Now, those for whom Christ died are God’s sons and daughters through faith (Gal 3:26). And he cares for us (1 Pet 5:7). He will never leave or forsake us (Heb 13:5). Even in moments where we feel most abandoned, he is near and he is at work (Ps 34:18; Rom 8:28). In the mire of our deepest regret, in the pit of our deepest longing, the gospel shines as our truest hope. We have been justified. We have been adopted. We are his.
Yes and amen. The gospel is the answer. You will get no argument from me on that point.
But … what exactly is the question?
You Have a Duty
The primary responsibility of the people of God is to preach the message of God.
As Jesus ascended into heaven, he gave his disciples pretty clear marching orders:
Then Jesus came to them and said, “All authority in heaven and on earth has been given to me. Therefore go and make disciples of all nations, baptizing them in the name of the Father and of the Son and of the Holy Spirit, and teaching them to obey everything I have commanded you. And surely I am with you always, to the very end of the age.” (Mt 28:18-20 NIV)
Jesus said a lot more here than “just preach the gospel.”
He gave a specific, authoritative command to make disciples—enter into meaningful relationships where the goal is to teach and admonish with the Word of God, teaching all that he has commanded them.
The gospel isn’t a command: it’s news. And yet here, Jesus is speaking beyond the news of his death and resurrection and giving his disciples not only the permission, but also a command to do the same.
In the epistles that follow the four gospels, we get a play-by-play of exactly where this discipleship is to take place—the church—and what it is to look like. When sinners become saints welcomed into the covenant of grace, the implications of the gospel get real, and Paul certainly preached them. The entire first half of Ephesians unpacks the gospel and the spiritual implications thereof, while the second half tells us what we are to do in light of that first half: walk in love (Eph 5:2).
And that love looks like doing more than just preaching the gospel. It looks like applying the implications of that gospel to every area of our spiritual walk and relationships … even when saying “just preach the gospel” is a lot more convenient than the actual application.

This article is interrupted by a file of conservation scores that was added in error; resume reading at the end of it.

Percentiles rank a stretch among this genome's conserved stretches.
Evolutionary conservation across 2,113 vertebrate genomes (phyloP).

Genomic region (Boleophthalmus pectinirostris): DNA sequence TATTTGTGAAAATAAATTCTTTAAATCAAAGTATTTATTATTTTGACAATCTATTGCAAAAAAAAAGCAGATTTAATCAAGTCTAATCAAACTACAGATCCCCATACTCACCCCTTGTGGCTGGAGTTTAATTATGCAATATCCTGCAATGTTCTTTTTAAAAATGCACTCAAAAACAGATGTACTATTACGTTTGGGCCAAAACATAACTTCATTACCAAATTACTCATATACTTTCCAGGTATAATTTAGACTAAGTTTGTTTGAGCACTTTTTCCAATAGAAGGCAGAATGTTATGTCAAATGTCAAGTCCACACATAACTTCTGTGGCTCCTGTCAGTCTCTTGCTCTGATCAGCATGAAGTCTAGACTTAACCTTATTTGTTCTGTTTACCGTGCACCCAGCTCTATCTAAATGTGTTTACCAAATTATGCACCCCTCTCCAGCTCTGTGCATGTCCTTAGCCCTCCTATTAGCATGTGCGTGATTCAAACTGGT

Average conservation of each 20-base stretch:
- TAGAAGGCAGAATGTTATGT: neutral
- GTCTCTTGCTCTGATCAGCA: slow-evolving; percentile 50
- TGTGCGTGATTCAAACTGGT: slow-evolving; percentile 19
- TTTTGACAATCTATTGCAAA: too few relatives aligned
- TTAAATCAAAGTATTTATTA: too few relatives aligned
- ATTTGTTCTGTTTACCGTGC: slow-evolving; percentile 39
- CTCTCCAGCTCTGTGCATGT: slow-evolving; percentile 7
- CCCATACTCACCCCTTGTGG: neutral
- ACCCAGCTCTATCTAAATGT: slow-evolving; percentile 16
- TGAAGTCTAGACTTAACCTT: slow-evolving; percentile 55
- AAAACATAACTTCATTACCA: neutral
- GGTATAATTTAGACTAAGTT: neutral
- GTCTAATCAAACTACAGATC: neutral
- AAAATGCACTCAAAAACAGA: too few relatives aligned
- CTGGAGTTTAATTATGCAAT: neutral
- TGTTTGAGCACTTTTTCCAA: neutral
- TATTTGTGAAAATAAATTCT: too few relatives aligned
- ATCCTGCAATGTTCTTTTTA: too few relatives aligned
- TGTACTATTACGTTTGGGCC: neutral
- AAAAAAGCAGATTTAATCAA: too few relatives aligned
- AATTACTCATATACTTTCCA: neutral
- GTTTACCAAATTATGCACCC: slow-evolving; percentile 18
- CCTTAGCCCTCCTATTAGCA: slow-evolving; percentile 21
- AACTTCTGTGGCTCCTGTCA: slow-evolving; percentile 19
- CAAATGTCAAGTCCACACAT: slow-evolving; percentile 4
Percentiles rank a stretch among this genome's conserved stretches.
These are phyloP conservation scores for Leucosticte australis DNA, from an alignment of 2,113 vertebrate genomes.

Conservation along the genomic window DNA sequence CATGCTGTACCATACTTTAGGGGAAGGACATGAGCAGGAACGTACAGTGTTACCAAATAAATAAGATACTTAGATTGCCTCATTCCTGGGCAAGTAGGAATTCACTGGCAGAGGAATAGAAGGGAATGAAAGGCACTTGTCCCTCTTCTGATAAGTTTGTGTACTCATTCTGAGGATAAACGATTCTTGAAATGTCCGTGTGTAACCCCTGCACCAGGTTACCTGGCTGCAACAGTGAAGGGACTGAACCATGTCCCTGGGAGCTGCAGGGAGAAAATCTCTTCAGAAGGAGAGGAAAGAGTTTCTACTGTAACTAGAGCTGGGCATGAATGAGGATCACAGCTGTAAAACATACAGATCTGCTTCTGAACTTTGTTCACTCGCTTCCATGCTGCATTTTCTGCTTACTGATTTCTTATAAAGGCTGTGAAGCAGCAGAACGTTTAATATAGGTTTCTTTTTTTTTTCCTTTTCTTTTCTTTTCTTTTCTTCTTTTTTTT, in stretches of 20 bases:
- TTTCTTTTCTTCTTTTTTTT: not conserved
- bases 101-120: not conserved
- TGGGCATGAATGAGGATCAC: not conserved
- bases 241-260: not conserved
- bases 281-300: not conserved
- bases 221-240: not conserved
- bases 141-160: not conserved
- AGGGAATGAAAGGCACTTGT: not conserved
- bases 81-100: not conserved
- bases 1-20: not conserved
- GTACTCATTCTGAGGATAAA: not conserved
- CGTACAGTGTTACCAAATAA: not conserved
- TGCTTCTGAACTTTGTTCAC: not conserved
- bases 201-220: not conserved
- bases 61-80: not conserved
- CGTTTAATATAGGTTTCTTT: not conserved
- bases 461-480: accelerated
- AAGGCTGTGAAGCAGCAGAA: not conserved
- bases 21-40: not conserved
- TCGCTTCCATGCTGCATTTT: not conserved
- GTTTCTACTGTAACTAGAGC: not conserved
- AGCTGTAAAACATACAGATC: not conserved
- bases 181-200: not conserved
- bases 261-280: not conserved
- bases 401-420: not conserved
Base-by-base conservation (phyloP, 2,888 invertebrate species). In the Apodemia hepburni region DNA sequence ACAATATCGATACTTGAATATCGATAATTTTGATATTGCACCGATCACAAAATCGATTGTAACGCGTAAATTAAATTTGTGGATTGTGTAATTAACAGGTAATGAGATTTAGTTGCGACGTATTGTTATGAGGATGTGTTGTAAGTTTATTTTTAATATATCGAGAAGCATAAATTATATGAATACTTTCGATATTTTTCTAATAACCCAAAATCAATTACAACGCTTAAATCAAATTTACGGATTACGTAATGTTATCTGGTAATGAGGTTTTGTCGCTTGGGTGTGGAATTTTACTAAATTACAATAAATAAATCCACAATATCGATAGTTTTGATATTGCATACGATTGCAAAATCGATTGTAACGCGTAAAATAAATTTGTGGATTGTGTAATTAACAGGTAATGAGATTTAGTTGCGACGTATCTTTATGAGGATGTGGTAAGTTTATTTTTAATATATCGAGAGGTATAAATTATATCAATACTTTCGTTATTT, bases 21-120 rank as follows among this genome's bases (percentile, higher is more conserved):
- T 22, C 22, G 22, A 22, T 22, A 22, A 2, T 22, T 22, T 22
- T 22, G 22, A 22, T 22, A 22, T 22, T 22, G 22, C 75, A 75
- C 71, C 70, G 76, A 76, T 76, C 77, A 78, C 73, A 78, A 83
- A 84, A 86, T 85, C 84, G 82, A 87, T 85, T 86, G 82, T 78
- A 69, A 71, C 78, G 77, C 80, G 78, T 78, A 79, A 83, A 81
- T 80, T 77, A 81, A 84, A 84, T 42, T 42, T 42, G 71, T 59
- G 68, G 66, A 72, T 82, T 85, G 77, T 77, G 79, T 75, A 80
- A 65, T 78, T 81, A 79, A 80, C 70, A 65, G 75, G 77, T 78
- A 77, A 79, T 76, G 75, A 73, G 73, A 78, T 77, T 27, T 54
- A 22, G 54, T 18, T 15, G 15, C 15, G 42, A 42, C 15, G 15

You Aren’t a Fixer Upper
We are uncomfortable with vulnerability.
We like to pretend that’s not the case. Our Instagram feeds are swimming with fake approximations of it, but in reality what we love are quick fixes, easy answers, and simple people.
Wouldn’t it be great if everyone came with a user manual?
We would never have to worry about sticking our foot in our mouths because we would have a rulebook. We wouldn’t have to worry about things like awkward silences, hurt feelings, or bruised egos, because there would be a script. Is your wife struggling after a miscarriage? Turn to page 519. Are you single and discouraged with the wait? Page 59.
Alas, no such rulebook exists. People are complicated creatures. And why shouldn’t they be? They are made in the image of the most complex being in existence—the triune Creator of the universe. God reveals himself to us in his Word, but even that is just a small snippet of who he actually is!
This aversion to vulnerability extends far outside of the bounds of the church. It lurks everywhere. We are people who are only comfortable with anecdotal intimacy: you can only be vulnerable with me if you can express whatever problem you’re handling with a solution. We want neat and tidy stories, like Aesop’s Fables.
We have become so frightened by our culture where emotionalism reigns supreme that we are uncomfortable with any displays of emotion that aren’t immediately followed by a fix. We want facts over feelings, answers over questions, and strength over honesty, and we could not care less about unique experiences.